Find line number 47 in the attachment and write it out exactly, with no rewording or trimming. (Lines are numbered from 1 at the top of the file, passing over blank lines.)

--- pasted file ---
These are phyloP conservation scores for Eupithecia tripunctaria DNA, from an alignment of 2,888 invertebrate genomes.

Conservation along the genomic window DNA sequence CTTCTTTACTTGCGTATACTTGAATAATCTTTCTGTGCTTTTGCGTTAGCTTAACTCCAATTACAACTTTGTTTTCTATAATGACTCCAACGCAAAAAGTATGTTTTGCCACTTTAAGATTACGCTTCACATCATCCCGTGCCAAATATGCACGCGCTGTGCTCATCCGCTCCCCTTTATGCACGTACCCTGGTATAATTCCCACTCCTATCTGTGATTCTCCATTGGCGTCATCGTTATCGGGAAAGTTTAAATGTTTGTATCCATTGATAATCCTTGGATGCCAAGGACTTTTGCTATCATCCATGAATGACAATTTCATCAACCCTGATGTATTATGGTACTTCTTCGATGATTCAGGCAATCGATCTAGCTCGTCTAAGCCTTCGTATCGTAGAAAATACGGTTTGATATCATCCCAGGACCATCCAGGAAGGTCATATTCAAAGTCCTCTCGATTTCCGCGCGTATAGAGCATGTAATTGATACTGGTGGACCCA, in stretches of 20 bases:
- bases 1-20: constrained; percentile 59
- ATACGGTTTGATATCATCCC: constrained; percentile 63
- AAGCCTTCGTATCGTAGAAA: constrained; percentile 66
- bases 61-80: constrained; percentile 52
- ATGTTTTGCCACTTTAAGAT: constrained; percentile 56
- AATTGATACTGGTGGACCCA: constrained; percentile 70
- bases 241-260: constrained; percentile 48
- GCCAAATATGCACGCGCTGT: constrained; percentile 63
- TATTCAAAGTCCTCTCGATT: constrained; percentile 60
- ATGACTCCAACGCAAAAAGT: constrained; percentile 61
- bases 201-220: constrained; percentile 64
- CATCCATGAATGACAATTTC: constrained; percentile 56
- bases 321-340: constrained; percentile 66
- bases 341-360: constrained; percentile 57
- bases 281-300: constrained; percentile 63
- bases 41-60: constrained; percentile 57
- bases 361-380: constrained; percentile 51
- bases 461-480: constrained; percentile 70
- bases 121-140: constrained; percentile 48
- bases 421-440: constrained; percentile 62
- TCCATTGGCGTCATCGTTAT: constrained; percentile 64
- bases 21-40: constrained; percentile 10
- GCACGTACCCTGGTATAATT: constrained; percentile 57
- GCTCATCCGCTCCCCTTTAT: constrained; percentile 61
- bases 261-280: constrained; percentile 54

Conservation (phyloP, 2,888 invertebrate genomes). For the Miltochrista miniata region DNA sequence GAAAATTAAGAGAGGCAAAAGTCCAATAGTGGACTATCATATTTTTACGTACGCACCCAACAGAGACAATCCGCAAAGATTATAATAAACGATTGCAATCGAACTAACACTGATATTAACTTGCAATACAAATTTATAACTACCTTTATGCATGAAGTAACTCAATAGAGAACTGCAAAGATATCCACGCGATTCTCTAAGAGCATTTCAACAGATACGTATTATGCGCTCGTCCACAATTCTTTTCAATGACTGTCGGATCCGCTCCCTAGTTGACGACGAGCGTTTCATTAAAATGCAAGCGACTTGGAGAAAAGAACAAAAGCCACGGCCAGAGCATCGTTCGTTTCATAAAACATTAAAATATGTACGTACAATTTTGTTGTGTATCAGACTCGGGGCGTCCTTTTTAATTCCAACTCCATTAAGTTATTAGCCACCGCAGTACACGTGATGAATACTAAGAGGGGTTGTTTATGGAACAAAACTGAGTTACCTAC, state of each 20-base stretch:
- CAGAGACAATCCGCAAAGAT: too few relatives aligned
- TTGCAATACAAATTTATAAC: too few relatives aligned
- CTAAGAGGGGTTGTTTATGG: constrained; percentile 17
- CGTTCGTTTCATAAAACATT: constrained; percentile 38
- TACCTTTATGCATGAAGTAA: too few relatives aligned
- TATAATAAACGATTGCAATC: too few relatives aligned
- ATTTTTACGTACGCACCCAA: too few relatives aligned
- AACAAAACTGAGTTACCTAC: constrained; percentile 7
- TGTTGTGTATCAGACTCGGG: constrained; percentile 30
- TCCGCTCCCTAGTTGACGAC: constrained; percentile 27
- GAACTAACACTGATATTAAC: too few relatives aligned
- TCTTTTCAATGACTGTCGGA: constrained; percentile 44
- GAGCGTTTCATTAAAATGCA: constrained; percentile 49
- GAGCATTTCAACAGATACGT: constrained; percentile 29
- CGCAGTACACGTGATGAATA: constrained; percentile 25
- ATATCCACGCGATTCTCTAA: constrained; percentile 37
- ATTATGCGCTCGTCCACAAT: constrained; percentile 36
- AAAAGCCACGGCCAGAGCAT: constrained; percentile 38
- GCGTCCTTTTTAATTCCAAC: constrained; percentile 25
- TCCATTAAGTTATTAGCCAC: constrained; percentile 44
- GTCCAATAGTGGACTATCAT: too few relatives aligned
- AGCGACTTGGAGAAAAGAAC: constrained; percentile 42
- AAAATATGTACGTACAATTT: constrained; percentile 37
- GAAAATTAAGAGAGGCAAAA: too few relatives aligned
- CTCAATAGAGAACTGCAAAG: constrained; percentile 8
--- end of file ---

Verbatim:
- GCGTCCTTTTTAATTCCAAC: constrained; percentile 25